Congressman Kevin Cramer, R-N.D., now a wannabe U.S. senator, has never won a tough election. He's been in only two that were real tests, both against Rep. Earl Pomeroy, D-N.D., (1996 and 1998), and Cramer handily lost both. One of those losses was distinguished by Cramer's odious concession speech in which he spat into the camera, "I will be watching you, Earl Pomeroy." He shredded decency and good manners, opting instead for an angry poor-loser performance that exposed a streak of smarmy nastiness.

Cramer's easy wins for state Public Service commissioner and U.S. congressman were over hapless Democrats who had no shot at winning. On the ballot and in jobs in politics and government, he raised his name-ID to household status. But there has always been a whiff of irony in his career. The fierce scold of "big" government has been a political functionary or on a government payroll, either in appointed or elected office, for nearly all of his public life. Recently, the alleged fiscal conservative voted with majority Republicans in Congress for bigger government and to blow up the deficit. Irony? Or hypocrisy?

Cramer's on-again-off-again slow-step to the dance with Sen. Heidi Heitkamp, D-N.D., was irksome, particularly for candidates who had fast-stepped into the fray. Consider obscure state Sen. Tom Campbell, R-Grafton, who committed early to a Senate bid, spent a reported $750,000 to buy name recognition, and got what? The fast shuffle to the U.S. House race, and little enthusiasm for his candidacy among party regulars. Humiliating. As for buying name recognition? Try this: Stop a North Dakotan and say, "Campbell." Unless you're in Walsh County, the response likely will be: "Best tomato soup ever. Love it with grilled cheese!"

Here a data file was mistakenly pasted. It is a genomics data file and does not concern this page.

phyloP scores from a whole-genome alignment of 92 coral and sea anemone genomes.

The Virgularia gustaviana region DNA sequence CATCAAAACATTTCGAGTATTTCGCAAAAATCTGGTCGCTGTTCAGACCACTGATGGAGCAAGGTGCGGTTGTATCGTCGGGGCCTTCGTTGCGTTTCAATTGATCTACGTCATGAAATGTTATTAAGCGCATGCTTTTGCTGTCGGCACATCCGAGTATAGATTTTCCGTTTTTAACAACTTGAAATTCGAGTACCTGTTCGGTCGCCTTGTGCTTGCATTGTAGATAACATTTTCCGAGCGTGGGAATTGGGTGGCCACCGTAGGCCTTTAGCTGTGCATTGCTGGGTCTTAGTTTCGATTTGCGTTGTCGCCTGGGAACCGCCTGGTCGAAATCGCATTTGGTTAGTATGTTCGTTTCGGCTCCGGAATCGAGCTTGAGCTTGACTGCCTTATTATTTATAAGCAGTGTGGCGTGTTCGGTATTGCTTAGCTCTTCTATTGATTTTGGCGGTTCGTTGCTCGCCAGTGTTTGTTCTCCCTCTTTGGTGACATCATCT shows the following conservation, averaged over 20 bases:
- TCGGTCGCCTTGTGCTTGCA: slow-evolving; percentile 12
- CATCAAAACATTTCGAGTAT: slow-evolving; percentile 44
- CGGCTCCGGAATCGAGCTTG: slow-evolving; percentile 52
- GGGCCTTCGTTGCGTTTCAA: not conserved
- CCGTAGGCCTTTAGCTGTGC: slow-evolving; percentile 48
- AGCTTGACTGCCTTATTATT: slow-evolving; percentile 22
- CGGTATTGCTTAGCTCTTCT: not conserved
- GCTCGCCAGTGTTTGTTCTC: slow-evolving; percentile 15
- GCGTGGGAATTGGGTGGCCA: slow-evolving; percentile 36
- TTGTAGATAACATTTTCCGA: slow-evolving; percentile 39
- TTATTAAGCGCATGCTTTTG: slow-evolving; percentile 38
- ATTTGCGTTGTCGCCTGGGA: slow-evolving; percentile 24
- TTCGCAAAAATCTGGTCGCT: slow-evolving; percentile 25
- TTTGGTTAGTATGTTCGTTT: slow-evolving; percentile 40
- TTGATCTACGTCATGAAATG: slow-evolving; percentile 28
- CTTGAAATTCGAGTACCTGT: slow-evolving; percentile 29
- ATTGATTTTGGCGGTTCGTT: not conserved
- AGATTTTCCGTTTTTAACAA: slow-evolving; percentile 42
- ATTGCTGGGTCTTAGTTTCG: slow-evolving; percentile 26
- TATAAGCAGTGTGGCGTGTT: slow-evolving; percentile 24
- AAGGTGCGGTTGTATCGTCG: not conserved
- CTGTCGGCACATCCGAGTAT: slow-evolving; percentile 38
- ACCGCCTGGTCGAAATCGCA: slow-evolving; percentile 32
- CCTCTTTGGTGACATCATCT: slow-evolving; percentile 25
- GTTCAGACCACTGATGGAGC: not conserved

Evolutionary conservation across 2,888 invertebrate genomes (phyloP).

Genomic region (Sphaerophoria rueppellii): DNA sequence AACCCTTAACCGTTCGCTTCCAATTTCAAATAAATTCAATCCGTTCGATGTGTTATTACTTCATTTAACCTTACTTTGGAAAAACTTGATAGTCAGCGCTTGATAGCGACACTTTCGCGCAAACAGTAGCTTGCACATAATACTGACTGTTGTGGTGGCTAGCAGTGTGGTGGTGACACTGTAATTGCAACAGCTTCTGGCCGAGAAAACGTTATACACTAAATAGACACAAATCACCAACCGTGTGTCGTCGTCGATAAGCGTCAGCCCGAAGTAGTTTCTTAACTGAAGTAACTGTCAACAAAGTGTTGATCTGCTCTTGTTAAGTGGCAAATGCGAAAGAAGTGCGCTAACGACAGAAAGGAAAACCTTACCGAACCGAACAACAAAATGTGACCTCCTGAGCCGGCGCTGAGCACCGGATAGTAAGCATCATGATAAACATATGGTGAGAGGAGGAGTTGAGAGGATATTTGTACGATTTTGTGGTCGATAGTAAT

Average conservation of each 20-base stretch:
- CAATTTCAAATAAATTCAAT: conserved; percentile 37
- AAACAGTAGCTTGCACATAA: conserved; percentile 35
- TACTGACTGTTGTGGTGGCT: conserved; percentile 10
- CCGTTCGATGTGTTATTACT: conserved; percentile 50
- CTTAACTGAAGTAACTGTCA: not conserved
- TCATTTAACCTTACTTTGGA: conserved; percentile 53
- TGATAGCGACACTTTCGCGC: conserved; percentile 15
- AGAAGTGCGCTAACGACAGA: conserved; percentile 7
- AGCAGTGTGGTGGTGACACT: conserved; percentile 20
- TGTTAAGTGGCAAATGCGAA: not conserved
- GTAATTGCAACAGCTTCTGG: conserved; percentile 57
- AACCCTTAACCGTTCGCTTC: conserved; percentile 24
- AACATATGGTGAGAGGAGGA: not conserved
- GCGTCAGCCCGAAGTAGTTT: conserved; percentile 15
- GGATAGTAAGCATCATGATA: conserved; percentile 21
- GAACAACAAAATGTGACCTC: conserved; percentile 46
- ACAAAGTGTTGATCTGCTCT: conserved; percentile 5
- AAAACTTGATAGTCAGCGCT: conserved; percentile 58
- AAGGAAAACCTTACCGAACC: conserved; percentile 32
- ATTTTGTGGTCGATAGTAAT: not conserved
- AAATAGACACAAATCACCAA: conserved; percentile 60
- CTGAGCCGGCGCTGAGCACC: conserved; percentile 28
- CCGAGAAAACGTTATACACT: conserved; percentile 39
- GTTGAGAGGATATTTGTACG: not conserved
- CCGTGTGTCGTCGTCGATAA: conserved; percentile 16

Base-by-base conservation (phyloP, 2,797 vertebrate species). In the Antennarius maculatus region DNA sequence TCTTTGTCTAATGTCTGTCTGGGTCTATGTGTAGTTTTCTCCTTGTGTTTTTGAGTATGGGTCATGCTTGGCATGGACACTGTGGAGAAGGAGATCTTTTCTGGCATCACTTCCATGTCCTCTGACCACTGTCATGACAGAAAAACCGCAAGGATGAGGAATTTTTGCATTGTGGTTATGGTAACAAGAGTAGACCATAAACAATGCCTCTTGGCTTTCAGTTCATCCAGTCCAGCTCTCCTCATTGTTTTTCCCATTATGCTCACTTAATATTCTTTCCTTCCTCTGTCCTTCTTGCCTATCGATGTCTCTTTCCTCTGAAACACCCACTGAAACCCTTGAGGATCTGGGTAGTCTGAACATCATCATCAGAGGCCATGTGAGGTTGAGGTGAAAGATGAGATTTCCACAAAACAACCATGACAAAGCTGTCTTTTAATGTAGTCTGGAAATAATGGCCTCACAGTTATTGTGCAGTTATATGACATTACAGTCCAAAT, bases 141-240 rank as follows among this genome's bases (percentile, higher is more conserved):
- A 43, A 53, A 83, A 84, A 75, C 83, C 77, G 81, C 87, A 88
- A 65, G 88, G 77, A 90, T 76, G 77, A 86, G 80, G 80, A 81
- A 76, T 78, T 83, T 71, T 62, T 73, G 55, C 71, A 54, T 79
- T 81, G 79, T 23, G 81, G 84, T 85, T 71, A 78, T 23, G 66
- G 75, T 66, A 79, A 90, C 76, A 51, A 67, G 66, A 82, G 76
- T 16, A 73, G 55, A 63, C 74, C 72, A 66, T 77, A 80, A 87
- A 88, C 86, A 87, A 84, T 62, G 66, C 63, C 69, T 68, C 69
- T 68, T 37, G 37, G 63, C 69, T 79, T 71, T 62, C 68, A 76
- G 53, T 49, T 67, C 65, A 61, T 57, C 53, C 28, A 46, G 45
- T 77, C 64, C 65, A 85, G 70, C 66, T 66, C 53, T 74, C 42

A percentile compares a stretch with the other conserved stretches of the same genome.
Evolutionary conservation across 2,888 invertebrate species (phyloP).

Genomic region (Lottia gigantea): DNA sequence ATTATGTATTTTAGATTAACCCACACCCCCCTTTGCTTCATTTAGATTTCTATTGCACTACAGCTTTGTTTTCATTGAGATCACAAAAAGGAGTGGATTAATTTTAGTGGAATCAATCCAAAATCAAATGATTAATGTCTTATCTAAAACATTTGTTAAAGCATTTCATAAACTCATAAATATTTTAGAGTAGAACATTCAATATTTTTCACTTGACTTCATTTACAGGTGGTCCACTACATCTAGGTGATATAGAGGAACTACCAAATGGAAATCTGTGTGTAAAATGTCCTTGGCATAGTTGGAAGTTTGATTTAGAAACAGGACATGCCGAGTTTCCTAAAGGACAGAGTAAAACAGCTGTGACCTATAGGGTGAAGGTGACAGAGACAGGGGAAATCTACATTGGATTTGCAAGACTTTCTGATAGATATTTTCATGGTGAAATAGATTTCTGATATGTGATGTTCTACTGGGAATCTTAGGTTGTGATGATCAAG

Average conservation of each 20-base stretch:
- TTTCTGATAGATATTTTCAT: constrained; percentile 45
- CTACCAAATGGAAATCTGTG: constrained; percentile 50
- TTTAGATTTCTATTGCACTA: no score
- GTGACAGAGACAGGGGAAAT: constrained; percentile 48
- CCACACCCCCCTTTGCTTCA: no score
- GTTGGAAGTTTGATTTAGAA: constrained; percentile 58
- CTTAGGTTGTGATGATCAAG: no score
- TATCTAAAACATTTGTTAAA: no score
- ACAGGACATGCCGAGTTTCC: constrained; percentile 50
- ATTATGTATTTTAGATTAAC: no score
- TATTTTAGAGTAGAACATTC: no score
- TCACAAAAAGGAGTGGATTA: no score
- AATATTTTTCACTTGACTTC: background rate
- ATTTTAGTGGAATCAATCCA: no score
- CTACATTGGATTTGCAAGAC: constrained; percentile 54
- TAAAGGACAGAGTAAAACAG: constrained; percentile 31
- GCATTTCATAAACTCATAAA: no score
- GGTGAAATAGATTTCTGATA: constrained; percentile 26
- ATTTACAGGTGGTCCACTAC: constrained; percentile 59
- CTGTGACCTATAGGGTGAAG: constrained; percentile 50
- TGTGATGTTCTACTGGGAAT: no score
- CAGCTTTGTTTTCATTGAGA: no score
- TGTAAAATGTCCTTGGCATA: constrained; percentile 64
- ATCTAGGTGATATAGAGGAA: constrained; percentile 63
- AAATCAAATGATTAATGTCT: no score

Cramer kicked off his campaign by inserting foot in mouth, thus giving Heitkamp's savvy gang an opening. First, he said his reluctant decision to take on the senator was sealed when President Trump said to him, "Think of your country, not yourself." That's a laugh line, coming from a president whose behavior, policy agenda and tweets are all about him. Cramer's fealty to the occasional occupant of the Oval Office has sunk to figurative butt-kissing. Now he's conceded that his flippity-flop into the Senate tilt turned on: The president made me do it. Not good enough. It's another laugh line.

Second, Cramer whined like a bullied school boy that his opponents will say "a lot of things about me that aren't true." Oh, boohoo. The political class trashed "North Dakota nice" years ago. This go-round will be worse, unless ...

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If Cramer takes the campaign high road (this would be new for an acolyte of the late Lee Atwater, the Reagan/Bush adviser who masterminded the descent of elections into the slime), he should pledge to not lie, and call out Heitkamp to pledge the same. He should disassociate himself from the down-and-dirty tactics of big-money special interest groups that are sure to stink up the race; and challenge the senator to do likewise.

Safe bet: Ain't gonna happen on either side.

Zaleski retired in 2017 after nearly 30 years as The Forum’s editorial page editor. He continues to write a Sunday column. Contact him at or (701) 241-5521.